By Cathy Travis, 25 year Capitol Hill veteran
Author, Constitution Translated for Kids
Are you manipulated by billionaires for their financial benefit?
Billionaires have co-opted many patriots in this country by creating fake news sites that good people believe and share.
Billionaire corporations have co-opted more functions of government since the late 1990s/early 2000s, convincing government to pay them to do the same work (in defense, homeland security, energy, health, etc.)
That lets Congress give the illusion that government is “smaller” - while making it more expensive to taxpayers, lucrative to billionaires, and less accountable to taxpayers and elected representatives.
With a gigantic financial stake in the operations of government, billionaires need a mass audience to support their corporate view. The proliferation ofnot-news sites spawned a new word: astroturfing – masking the sponsors of a message.
To see if an organization is weighted politically, see how they get their money. Usually the “about” page on a website will hint at it. When billionaires are behind it, it never mentions it.
There are billionaires on the political left and right, contributing directly to candidates. Many, many more are on the political right, hidden from public view (by the Supreme Court), lurking behind not-news sites to manipulate people.
Here’s a quick sampling of news and not-news sites; plus their longevity, political affiliations, and credibility (based on who pays the bills.) Hint: when they are brand new and they don’t say who’s paying them, billionaires and their corporations pay for them.
The explosion of crappy research about issues, are the tools of billionaires to manipulate people … people whose confidence they win by miming support on social issues (gays, guns, and abortion). Given that commonality on social issues, billionaires manipulate people into believing their economic and political crap.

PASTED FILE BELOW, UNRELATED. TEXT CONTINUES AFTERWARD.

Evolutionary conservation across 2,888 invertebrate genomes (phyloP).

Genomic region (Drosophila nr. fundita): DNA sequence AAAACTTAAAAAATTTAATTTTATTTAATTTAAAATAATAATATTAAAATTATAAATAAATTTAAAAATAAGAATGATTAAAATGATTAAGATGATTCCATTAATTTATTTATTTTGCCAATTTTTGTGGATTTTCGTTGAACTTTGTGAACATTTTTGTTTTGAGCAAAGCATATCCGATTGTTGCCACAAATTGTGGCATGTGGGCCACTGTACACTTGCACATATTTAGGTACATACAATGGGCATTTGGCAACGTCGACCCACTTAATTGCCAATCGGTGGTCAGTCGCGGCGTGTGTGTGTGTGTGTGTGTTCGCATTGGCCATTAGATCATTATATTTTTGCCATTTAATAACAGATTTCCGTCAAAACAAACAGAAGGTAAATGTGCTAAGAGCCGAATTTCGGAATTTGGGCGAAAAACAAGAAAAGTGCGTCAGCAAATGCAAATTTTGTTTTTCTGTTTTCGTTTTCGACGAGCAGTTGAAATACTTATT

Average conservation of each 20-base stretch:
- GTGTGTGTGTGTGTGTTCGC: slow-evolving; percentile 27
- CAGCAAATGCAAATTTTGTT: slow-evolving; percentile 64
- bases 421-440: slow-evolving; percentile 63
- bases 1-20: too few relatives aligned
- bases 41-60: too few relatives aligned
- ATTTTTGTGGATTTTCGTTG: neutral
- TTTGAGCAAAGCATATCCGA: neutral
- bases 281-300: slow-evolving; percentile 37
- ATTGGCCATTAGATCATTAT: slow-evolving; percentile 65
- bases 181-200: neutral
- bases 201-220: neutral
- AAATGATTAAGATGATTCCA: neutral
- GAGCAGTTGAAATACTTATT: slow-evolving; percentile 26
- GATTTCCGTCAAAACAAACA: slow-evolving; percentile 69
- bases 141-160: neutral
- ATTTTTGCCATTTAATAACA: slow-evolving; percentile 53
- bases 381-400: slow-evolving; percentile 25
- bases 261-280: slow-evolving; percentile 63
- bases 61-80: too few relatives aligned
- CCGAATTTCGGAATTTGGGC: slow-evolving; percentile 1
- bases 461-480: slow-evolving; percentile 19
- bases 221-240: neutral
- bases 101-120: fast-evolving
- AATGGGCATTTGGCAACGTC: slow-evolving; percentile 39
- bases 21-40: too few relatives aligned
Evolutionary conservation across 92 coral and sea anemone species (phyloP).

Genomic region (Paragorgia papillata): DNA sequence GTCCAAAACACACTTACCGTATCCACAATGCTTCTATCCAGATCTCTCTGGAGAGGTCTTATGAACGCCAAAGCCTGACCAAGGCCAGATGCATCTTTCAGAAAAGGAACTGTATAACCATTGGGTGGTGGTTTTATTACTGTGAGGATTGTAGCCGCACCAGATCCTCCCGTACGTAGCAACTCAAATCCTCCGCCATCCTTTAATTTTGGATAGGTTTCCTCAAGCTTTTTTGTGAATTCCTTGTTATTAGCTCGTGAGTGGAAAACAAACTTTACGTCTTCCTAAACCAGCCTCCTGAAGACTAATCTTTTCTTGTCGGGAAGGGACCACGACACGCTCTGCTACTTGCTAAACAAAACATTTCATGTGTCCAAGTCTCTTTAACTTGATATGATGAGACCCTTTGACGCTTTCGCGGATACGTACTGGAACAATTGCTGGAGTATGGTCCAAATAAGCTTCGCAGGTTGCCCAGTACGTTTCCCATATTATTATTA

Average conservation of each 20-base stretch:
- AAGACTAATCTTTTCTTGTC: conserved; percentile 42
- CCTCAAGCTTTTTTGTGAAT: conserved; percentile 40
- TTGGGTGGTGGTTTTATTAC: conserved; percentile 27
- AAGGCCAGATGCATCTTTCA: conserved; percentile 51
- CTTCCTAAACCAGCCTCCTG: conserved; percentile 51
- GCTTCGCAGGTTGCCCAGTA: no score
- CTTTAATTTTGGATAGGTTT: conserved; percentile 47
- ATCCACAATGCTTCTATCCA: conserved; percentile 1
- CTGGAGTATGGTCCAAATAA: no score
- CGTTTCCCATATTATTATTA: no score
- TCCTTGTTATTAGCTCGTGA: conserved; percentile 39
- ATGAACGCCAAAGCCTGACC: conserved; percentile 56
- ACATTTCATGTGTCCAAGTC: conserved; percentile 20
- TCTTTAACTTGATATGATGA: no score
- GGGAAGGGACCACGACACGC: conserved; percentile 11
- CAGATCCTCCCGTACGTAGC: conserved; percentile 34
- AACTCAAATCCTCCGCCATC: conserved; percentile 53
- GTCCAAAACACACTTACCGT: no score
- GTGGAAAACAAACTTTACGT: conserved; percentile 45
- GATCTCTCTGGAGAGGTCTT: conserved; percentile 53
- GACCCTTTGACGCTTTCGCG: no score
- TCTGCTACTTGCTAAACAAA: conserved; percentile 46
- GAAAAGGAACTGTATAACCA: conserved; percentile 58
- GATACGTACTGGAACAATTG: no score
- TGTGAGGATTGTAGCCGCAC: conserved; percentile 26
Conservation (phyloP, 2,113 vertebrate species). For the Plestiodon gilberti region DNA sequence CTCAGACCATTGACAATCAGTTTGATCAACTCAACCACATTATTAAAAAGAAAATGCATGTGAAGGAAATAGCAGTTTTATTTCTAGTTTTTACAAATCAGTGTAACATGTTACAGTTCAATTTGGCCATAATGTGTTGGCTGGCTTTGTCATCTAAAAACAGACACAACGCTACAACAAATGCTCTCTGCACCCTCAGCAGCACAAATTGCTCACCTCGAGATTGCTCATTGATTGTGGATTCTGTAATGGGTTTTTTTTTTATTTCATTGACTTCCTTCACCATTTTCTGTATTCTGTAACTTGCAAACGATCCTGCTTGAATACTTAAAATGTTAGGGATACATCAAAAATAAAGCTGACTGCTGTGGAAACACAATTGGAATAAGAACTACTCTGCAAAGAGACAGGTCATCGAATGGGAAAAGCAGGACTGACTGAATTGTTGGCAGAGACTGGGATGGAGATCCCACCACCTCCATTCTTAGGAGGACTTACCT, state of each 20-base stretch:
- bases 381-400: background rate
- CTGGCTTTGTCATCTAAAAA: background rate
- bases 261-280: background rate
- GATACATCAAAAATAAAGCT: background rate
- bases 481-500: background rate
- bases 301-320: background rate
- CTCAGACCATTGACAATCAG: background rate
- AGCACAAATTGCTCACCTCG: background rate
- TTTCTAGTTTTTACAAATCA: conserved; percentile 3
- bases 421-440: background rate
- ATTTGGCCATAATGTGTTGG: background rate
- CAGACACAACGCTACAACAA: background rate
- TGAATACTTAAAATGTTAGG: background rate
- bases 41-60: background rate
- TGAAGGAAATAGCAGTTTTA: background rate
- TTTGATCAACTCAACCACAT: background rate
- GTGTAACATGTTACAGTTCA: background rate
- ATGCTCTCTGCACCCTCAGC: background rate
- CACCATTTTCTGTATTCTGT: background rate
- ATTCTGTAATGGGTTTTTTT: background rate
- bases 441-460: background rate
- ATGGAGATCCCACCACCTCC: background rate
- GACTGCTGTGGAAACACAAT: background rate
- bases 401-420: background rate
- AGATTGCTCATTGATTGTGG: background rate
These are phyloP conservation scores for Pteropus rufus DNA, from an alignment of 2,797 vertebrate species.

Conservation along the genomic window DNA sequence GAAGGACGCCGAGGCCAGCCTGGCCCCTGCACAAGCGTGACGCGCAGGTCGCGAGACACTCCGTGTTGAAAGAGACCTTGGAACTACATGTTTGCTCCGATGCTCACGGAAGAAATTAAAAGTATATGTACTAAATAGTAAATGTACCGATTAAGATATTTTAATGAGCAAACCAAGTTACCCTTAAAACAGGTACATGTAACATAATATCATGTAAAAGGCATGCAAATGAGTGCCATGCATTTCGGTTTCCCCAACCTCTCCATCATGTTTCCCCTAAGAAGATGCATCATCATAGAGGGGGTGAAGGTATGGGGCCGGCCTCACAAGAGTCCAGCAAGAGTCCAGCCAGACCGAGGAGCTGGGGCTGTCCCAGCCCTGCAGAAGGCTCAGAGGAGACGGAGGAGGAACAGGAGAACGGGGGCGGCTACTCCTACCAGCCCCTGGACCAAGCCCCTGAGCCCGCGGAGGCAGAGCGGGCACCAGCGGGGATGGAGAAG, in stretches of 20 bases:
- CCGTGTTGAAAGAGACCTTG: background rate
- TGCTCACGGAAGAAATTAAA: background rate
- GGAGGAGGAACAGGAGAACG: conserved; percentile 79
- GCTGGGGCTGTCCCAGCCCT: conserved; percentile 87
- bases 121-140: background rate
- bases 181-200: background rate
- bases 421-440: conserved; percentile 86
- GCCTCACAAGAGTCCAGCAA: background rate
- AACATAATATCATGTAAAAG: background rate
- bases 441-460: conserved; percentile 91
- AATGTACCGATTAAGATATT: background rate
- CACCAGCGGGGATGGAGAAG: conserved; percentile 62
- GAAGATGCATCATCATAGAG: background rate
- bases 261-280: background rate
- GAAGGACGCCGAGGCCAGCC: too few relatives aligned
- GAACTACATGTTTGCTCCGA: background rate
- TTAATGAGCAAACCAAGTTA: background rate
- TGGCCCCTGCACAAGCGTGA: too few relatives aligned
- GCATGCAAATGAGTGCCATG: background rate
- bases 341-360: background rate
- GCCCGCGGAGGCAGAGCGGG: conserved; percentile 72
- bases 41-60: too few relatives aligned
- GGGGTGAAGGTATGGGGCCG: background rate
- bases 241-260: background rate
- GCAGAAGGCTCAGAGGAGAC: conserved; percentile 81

Those good people then rarely question the billionaires’ manipulation about economics, matters of government … and the Constitution.
Nobody has time to vet the funding source of all they read. Billionaires depend entirely on that. Just running through the orgs listed in the link above, one thing is certain: these are just a tiny taste. There are thousands of organizations now spouting not-news, and every month there will be thousands more.
Here’s an example of good reporting. Using the company’s own documents,Mother Jones, a liberal magazine, took issue with the duplicity of Hobby Lobby in 2012 to start denying 4 types of birth control to employees.
Whether or not you like HL’s corporate personnel decisions, Mother Jonesmakes their point in this story via Hobby Lobby’s own corporate tax documents. It’s a liberal magazine, but the information in this story is also credible, using HL’s own corporate records.
Being labeled liberal or conservative does not mean all of the stories are wrong. When they provide actual evidence (not just linking to other blogs that share their opinion) in their stories – and are transparent about who pays for them – they can sometimes be a credible source of information.
The nation’s venerable TV news networks (major networks ABC, CBS, NBC) are neither conservative nor liberal, and are paid for by corporate ads in their entertainment divisions. More often than not, they fear appearing to side with liberals or conservatives … whatever the evidence is.
People are often suspicious of TV networks – trusting a reporter on an individual story one at a time.
While a poll recently found Fox the “most respected” news source, the same poll found them the “least trusted.” That’s because the large number of Americans – who rely primarily on other news sources – do not trust them, illustrating again the partisan separation of news and not-news.
I have loved journalism (the pursuit of truth) all my life. Been so sad for a while about the dearth … or maybe death … of it.
Like Congress and the courts, journalism – once called the “Fourth Estate” – has been largely hijacked by billionaires for their financial benefit.
Cathy Travis, a 25 year veteran of communications on Capitol Hill, left Congress in 2008. An independent since 2001, she is an author of both fiction and nonfiction.